The amount of pressure in your tires (referred to as psi) will depend on their shape, where you’ll be riding, and also your weight.  Narrow tires designed for road cycling need to have a higher pressure in comparison with trail riding mountain bikes.  

High pressure pumps don’t move too much air with each stroke.  This will help to avoid overfilling skinny road tires accidentally.  They are the most common type of pump.

High volume pumps, on the other hand, generate a lot of air in one stroke, making it faster to inflate a wider tire.  They’re often used for fat-tire or mountain bikes.  If you have a road bike with a high psi, this type of pump will struggle to reach the pressure required for optimal riding. 

Accuracy of Gauge

Selecting a pump with an accurate gauge can improve the comfort of your ride and the lifespan on the tires.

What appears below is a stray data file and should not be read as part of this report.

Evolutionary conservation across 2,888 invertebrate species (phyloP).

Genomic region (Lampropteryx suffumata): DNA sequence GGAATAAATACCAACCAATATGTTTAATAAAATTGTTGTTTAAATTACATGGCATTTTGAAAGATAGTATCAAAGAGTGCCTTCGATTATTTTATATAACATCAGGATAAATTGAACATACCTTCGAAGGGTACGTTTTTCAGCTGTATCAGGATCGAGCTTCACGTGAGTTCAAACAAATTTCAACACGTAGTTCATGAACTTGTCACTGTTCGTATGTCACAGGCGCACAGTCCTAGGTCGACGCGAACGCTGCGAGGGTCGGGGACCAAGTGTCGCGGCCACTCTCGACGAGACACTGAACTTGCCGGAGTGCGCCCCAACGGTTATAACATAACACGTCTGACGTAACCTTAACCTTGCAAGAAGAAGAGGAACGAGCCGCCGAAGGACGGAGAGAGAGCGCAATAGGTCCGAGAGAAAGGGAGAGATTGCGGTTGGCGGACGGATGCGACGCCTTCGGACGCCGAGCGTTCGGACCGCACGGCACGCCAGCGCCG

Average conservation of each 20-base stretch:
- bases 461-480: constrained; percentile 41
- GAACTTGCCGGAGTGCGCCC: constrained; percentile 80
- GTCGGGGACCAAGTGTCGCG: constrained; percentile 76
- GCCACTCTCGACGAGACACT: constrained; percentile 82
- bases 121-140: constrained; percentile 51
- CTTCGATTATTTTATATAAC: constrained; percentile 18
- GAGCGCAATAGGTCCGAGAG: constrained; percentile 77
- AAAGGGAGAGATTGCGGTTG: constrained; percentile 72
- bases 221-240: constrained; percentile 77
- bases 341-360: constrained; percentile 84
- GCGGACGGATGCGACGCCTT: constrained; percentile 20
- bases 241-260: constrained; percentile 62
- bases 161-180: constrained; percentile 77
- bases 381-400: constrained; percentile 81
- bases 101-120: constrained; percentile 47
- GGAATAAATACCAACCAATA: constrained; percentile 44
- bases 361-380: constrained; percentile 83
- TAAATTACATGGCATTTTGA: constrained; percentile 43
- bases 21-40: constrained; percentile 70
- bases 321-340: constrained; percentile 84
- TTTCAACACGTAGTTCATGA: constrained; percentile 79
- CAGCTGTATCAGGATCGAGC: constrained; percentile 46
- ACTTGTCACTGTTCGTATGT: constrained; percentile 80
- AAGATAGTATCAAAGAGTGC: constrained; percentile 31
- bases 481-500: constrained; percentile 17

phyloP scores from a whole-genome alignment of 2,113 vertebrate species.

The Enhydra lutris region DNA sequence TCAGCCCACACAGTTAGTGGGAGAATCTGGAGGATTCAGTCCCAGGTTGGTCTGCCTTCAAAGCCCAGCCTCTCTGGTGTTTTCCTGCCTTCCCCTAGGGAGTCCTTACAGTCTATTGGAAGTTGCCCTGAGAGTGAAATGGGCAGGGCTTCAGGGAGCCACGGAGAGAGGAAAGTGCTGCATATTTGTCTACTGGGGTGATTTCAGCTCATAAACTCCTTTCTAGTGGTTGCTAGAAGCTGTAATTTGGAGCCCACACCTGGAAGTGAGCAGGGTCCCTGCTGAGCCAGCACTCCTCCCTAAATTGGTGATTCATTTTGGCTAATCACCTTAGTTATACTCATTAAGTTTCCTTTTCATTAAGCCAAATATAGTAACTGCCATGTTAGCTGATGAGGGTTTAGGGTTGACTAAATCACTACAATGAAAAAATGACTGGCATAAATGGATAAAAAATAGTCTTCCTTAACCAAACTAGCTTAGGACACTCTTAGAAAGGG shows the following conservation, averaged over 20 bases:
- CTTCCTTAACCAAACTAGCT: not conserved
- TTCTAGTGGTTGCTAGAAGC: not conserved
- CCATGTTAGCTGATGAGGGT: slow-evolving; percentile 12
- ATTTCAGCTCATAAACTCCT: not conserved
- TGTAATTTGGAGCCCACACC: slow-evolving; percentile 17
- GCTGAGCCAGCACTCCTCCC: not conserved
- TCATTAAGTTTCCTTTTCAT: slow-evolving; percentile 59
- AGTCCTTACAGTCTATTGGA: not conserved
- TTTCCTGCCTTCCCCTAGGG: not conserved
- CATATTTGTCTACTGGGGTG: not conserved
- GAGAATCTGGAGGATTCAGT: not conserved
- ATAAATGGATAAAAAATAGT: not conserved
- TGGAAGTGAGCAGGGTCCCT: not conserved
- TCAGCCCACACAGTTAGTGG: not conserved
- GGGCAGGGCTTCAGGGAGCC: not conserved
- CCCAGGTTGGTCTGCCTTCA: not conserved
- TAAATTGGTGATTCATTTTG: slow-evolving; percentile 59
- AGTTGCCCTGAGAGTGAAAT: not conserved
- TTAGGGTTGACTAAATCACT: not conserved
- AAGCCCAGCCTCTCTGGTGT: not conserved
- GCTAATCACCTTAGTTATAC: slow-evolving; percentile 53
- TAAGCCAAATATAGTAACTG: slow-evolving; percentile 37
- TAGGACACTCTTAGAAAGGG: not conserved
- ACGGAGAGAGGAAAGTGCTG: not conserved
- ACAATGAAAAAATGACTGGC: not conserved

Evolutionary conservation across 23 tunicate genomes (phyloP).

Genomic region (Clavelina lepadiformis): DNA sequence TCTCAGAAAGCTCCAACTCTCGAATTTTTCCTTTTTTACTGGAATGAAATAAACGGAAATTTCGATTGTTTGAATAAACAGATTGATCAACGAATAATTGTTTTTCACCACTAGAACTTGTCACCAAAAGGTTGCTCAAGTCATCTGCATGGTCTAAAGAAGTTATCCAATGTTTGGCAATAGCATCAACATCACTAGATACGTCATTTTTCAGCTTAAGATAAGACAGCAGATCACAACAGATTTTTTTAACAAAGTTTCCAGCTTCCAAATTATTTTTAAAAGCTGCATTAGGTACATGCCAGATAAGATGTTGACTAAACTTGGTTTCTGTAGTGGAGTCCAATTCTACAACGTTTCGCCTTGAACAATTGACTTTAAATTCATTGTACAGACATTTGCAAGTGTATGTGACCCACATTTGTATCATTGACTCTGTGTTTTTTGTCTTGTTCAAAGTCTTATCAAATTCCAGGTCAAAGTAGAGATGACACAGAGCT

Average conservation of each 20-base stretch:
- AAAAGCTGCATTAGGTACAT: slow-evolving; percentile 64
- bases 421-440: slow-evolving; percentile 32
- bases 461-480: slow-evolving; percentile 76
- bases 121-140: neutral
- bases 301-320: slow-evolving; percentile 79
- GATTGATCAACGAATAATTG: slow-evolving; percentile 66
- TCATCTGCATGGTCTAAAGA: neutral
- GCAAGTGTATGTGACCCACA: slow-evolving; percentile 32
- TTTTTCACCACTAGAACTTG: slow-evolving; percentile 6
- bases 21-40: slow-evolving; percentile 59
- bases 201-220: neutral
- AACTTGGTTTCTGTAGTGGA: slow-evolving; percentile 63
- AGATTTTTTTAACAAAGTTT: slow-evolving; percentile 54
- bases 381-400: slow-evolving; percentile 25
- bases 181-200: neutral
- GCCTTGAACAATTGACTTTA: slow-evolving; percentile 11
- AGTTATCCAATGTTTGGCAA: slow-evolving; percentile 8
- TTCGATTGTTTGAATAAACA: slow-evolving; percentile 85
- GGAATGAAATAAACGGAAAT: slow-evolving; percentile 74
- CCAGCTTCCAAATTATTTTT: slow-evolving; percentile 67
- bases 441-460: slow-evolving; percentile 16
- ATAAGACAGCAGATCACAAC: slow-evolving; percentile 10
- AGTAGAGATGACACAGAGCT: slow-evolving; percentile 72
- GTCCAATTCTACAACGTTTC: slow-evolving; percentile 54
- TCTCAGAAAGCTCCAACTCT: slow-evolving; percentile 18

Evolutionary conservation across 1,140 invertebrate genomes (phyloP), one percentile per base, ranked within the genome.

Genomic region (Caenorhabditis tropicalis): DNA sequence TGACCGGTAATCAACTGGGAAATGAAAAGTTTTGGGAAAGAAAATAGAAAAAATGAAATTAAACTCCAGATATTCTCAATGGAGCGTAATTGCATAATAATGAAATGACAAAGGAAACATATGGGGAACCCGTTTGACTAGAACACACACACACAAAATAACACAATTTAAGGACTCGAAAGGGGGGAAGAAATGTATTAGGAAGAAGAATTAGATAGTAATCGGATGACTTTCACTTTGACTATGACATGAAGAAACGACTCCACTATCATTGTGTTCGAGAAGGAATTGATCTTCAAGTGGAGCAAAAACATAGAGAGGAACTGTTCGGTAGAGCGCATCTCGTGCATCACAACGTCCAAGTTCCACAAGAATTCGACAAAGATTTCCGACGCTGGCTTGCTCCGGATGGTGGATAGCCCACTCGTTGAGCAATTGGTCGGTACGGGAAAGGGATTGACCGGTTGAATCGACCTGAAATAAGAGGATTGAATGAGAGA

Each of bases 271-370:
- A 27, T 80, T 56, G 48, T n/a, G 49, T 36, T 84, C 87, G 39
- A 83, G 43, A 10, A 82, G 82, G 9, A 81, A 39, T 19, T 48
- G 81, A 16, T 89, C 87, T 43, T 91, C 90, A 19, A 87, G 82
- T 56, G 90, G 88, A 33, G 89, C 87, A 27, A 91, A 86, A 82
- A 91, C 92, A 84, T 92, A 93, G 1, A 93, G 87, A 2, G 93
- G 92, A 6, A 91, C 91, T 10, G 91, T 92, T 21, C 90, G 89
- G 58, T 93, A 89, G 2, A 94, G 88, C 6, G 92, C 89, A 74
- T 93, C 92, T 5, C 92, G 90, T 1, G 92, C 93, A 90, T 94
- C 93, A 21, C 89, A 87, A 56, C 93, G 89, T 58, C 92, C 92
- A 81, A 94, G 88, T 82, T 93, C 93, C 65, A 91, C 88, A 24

Every tire will have guidance on the maximum and minimum pressure acceptable detailed on their sides. The ideal pressure, however, can vary greatly depending on the surface you’re riding on, weather conditions, your weight and riding style.  You’ll often have to experiment to find the optimal pressure.

A lot of cyclists have a tendency to over-inflate their tires.  If you’re continually doing this, your bike isn’t going to absorb the bumps on the road as effectively, and there’s an increased chance of punctures occurring.  The lifespan of the tires will be impacted as a result.

Most mini pumps don’t have a gauge at all.  After all, they’re just designed for if you get caught out on the road.

Floor pump gauges can vary greatly in their accuracy, so it’s always worth checking how they compare.

Whatever one you opt for, don’t forget that tires will always leak a little air over time, and it’s important to check the pressure before heading out on a ride regularly.

Build Quality (metal vs plastic)

Generally, cheaper pumps will have a plastic design.  This keeps the cost down, and they’re usually lighter as a result.

A metal frame is heavier, but it will often stand the test of time much better, and it may also be more stable when in use.

Reviews of the Best Bike Pumps